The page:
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SECT. plation to the Moft High, through the meII. rits of the Moft High his only begotten Son; and in the myfterious facrifice, then offering upon the altar, he views with the eye of faith the fufferings of the one great facrifice for loft mankind: fuch is the myftery of the altar.

The fame belief in the divinity of the Meffiah may be deduced from the following very remarkable paffage in the Midrafh. "Thus he faved them by the hand "of other judges, who being but flesh "and blood, ye fell into flavery again: but in the age to come (i. e. of the Mesfiah) I in my own fubftance will redeem you, and ye fhall not be reduced into "fervitude any moreh."


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According to R. Salomon Jarchi, the Talmuds, and Maimonides, when the priest fprinkled the blood of the victim upon the confecrated cakes, and other hallowed utenfils, he was always careful to do it in the form of a crofs. The fame symbol was used when the kings and the high-priests

• Differt. in Maimon. de Vaccâ Rufâ, p. 495.
Cited by Bp. Patrick, Comment. on Judges, c. iii.



were anointed. And whenever they had CHAP. occafion to move the victims, or to wave the branches of the palm-tree, the motion was always made fo as to exprefs the figure of a crofs.

From thefe authorities we may judge, how far the Jews were in that total ignorance of the end and purport of their Law, which fome perfons are fond of afferting. To maintain, indeed, that they enjoyed those clear views of the nature of Chrift's kingdom, which we do at prefent, would be no less abfurd, than contrary to the declarations of Scripture. They lived in the twilight of the Gofpel; we in the full blaze of its day. They looked forward with eager expectation to the first advent of the Meffiah; we are in the fame fituation as to his fecond coming. They believed, that he would shortly manifest him

i Differt. in Maimon. de Vaccâ Rufà, p. 497.

I am aware, that many of these Jewish writers flourished after the commencement of the Christian era; but that circumftance does not appear to invalidate the argument drawn from their declarations. Since they do not admit Jefus to be the Meffiah, they are placed in exactly the fame predicament, with regard to any of their particular tencts, as they were previous to the advent of Chrift.



SECT. felf upon the earth, though they did not fully comprehend the mode of his appearance; we believe, that he will come to be our judge, though, with regard to the particular process of that awful day, we are, and must remain, considerably in the dark, till inftructed by the event. In short, it feems to be nearly as unreasonable to maintain, that Chriftians do not believe in a future ftate of rewards and punishments, because their views of it are indistinct, and their perceptions clouded; as it is to affert, that the Jews did not look beyond their ceremonial Law to its completion in the promised Saviour, because their apprehenfion of his nature and office was not fo definite, as if they had lived pofterior to his ministry.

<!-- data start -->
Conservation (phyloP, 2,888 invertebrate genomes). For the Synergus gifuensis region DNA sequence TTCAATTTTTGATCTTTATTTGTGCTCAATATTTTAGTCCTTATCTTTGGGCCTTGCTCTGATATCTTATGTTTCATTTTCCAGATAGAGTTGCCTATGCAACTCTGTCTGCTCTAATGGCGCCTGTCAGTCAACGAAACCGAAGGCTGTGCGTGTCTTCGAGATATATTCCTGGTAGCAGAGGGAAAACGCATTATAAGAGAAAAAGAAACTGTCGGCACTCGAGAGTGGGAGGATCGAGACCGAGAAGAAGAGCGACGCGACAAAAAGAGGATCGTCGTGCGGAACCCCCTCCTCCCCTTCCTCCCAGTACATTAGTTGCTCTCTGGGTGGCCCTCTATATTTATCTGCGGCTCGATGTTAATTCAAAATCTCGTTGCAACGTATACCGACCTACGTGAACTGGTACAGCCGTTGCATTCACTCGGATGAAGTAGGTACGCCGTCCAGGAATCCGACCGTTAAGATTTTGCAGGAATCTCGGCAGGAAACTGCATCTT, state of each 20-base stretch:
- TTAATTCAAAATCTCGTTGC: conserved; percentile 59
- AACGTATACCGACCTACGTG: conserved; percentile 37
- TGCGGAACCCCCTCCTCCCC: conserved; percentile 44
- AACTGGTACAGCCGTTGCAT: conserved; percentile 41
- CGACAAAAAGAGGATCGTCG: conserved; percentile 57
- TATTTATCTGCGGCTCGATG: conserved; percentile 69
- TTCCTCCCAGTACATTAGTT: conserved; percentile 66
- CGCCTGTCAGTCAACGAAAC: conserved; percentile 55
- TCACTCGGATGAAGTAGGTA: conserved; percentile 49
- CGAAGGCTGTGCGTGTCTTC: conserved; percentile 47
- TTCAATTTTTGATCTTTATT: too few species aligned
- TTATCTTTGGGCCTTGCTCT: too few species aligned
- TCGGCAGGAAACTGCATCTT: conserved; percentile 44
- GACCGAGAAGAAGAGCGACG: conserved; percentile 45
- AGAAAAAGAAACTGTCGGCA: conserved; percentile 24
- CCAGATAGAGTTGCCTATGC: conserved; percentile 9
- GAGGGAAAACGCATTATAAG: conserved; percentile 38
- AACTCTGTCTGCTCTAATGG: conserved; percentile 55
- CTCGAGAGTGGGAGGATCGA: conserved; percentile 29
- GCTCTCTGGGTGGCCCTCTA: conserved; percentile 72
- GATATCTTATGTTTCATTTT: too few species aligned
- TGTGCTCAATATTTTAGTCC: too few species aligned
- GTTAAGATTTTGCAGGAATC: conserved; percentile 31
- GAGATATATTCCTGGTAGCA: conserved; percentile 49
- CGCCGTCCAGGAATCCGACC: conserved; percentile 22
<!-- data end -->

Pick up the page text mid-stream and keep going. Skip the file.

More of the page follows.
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The refult of the whole is, that the very Gofpel, which is now univerfally received by the Chriftian world, was in reality preached to the ancient church of Ifrael. Veiled indeed it was beneath the types and fhadows of the Law; but it still propofed to loft mankind the fame offer of redemption, and the fame doctrine of a mediator. From the creation of the world, to the day of its final diffolution, one mode only of


of falvation has been revealed; and the CHAP, everlafling happiness both of Jew and Gentile is equally built upon the perfect obedience and the meritorious facrifice of the Son of God.

All dependence then upon our own righteousness we utterly difclaim; for we know, alas! by bitter experience, that we can do no good thing. We presume not to demand falvation as a debt; but we rely entirely upon the worthiness of him, who hath promifed, that he will not fuffer the gates of hell to prevail against his church. Here the Chriftian refts in the full affurance of hope; an affurance depending upon God's oath, and built upon his omnipotence. When this oath can fail, and when this omnipotence can be fubverted, then, and not till then, will the joyful confidence of the believer be shaken. Meanwhile, his grateful heart labours to bring forth fruits, in some small degree at least, worthy of his free and unbought justification. Hath God, through Christ, done all for him, and shall he not strive to make the smallest return? His foul revolts from the very idea of fuch bafe ingratitude; the

* Heb. vi. 16.



SECT. remembrance of benefits conferred is a constant spur to his industry; and his daily lamentation is, that he, who hath received so much, should repay fo little. Refpecting futurity he has no lasting anxiety; he trufts that all things work together for his good; and his flesh rests in hope, notwithstanding his ignorance of the peculiar manner of fpiritual existence. "The fecret


things belong to the Lord our God; but "those things which are revealed belong "unto us, and to our children for ever, "that we may do all the words of this "Law1."

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